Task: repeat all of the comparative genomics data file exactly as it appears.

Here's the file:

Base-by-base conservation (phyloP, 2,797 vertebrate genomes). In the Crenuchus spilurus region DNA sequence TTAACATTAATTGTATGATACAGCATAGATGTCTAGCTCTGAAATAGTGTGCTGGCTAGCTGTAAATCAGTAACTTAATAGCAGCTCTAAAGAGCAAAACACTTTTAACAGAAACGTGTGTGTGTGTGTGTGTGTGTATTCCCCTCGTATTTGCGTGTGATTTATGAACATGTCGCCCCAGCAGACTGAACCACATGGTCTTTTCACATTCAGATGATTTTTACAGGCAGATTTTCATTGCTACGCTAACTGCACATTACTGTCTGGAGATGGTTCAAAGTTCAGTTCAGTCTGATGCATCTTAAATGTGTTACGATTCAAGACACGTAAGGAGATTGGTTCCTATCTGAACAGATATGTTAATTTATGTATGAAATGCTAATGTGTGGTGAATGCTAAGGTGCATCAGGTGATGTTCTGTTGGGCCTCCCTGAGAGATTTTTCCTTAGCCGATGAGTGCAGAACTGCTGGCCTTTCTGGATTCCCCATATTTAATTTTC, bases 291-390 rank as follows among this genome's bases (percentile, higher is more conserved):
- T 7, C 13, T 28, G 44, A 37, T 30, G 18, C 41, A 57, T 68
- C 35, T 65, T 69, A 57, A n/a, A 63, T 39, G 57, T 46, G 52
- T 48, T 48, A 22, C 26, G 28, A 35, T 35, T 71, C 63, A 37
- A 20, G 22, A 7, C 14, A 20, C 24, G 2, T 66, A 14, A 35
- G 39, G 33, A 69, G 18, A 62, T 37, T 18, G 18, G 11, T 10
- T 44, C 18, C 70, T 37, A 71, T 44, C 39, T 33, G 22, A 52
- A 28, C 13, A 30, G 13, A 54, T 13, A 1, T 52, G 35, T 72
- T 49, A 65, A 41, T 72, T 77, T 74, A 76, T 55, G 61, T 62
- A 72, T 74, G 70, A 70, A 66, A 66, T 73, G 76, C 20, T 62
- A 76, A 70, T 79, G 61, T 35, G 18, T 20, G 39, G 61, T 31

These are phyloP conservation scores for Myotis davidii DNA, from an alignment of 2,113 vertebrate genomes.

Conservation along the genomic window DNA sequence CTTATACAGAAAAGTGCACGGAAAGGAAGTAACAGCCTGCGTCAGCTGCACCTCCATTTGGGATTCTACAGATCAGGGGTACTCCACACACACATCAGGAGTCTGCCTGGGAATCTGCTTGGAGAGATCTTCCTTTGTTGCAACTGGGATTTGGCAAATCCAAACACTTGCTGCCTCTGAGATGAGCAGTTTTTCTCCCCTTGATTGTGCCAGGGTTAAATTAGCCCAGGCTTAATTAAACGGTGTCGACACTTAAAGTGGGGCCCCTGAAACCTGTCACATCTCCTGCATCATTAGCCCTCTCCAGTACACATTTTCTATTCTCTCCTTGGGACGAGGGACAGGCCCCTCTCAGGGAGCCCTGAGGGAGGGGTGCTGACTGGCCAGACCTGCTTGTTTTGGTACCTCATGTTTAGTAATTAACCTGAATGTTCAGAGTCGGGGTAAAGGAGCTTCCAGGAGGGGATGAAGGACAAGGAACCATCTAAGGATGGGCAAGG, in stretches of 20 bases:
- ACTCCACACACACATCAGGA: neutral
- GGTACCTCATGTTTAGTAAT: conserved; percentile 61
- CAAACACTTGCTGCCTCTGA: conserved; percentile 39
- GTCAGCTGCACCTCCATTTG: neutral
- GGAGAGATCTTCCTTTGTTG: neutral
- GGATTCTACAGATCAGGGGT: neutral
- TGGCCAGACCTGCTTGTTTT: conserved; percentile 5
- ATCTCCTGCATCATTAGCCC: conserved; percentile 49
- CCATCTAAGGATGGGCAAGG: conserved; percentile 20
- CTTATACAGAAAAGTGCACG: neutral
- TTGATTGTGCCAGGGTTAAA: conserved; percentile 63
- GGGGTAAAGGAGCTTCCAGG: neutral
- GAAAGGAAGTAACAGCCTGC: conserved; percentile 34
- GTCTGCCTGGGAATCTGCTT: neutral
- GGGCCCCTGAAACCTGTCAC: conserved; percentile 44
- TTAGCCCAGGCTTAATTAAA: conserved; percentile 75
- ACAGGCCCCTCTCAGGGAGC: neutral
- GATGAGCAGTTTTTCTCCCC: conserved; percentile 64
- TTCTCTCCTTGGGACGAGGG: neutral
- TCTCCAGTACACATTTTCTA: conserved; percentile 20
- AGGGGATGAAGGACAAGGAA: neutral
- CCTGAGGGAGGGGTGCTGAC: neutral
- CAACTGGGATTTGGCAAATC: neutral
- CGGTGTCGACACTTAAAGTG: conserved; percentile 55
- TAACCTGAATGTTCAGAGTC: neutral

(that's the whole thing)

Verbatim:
Base-by-base conservation (phyloP, 2,797 vertebrate genomes). In the Crenuchus spilurus region DNA sequence TTAACATTAATTGTATGATACAGCATAGATGTCTAGCTCTGAAATAGTGTGCTGGCTAGCTGTAAATCAGTAACTTAATAGCAGCTCTAAAGAGCAAAACACTTTTAACAGAAACGTGTGTGTGTGTGTGTGTGTGTATTCCCCTCGTATTTGCGTGTGATTTATGAACATGTCGCCCCAGCAGACTGAACCACATGGTCTTTTCACATTCAGATGATTTTTACAGGCAGATTTTCATTGCTACGCTAACTGCACATTACTGTCTGGAGATGGTTCAAAGTTCAGTTCAGTCTGATGCATCTTAAATGTGTTACGATTCAAGACACGTAAGGAGATTGGTTCCTATCTGAACAGATATGTTAATTTATGTATGAAATGCTAATGTGTGGTGAATGCTAAGGTGCATCAGGTGATGTTCTGTTGGGCCTCCCTGAGAGATTTTTCCTTAGCCGATGAGTGCAGAACTGCTGGCCTTTCTGGATTCCCCATATTTAATTTTC, bases 291-390 rank as follows among this genome's bases (percentile, higher is more conserved):
- T 7, C 13, T 28, G 44, A 37, T 30, G 18, C 41, A 57, T 68
- C 35, T 65, T 69, A 57, A n/a, A 63, T 39, G 57, T 46, G 52
- T 48, T 48, A 22, C 26, G 28, A 35, T 35, T 71, C 63, A 37
- A 20, G 22, A 7, C 14, A 20, C 24, G 2, T 66, A 14, A 35
- G 39, G 33, A 69, G 18, A 62, T 37, T 18, G 18, G 11, T 10
- T 44, C 18, C 70, T 37, A 71, T 44, C 39, T 33, G 22, A 52
- A 28, C 13, A 30, G 13, A 54, T 13, A 1, T 52, G 35, T 72
- T 49, A 65, A 41, T 72, T 77, T 74, A 76, T 55, G 61, T 62
- A 72, T 74, G 70, A 70, A 66, A 66, T 73, G 76, C 20, T 62
- A 76, A 70, T 79, G 61, T 35, G 18, T 20, G 39, G 61, T 31

These are phyloP conservation scores for Myotis davidii DNA, from an alignment of 2,113 vertebrate genomes.

Conservation along the genomic window DNA sequence CTTATACAGAAAAGTGCACGGAAAGGAAGTAACAGCCTGCGTCAGCTGCACCTCCATTTGGGATTCTACAGATCAGGGGTACTCCACACACACATCAGGAGTCTGCCTGGGAATCTGCTTGGAGAGATCTTCCTTTGTTGCAACTGGGATTTGGCAAATCCAAACACTTGCTGCCTCTGAGATGAGCAGTTTTTCTCCCCTTGATTGTGCCAGGGTTAAATTAGCCCAGGCTTAATTAAACGGTGTCGACACTTAAAGTGGGGCCCCTGAAACCTGTCACATCTCCTGCATCATTAGCCCTCTCCAGTACACATTTTCTATTCTCTCCTTGGGACGAGGGACAGGCCCCTCTCAGGGAGCCCTGAGGGAGGGGTGCTGACTGGCCAGACCTGCTTGTTTTGGTACCTCATGTTTAGTAATTAACCTGAATGTTCAGAGTCGGGGTAAAGGAGCTTCCAGGAGGGGATGAAGGACAAGGAACCATCTAAGGATGGGCAAGG, in stretches of 20 bases:
- ACTCCACACACACATCAGGA: neutral
- GGTACCTCATGTTTAGTAAT: conserved; percentile 61
- CAAACACTTGCTGCCTCTGA: conserved; percentile 39
- GTCAGCTGCACCTCCATTTG: neutral
- GGAGAGATCTTCCTTTGTTG: neutral
- GGATTCTACAGATCAGGGGT: neutral
- TGGCCAGACCTGCTTGTTTT: conserved; percentile 5
- ATCTCCTGCATCATTAGCCC: conserved; percentile 49
- CCATCTAAGGATGGGCAAGG: conserved; percentile 20
- CTTATACAGAAAAGTGCACG: neutral
- TTGATTGTGCCAGGGTTAAA: conserved; percentile 63
- GGGGTAAAGGAGCTTCCAGG: neutral
- GAAAGGAAGTAACAGCCTGC: conserved; percentile 34
- GTCTGCCTGGGAATCTGCTT: neutral
- GGGCCCCTGAAACCTGTCAC: conserved; percentile 44
- TTAGCCCAGGCTTAATTAAA: conserved; percentile 75
- ACAGGCCCCTCTCAGGGAGC: neutral
- GATGAGCAGTTTTTCTCCCC: conserved; percentile 64
- TTCTCTCCTTGGGACGAGGG: neutral
- TCTCCAGTACACATTTTCTA: conserved; percentile 20
- AGGGGATGAAGGACAAGGAA: neutral
- CCTGAGGGAGGGGTGCTGAC: neutral
- CAACTGGGATTTGGCAAATC: neutral
- CGGTGTCGACACTTAAAGTG: conserved; percentile 55
- TAACCTGAATGTTCAGAGTC: neutral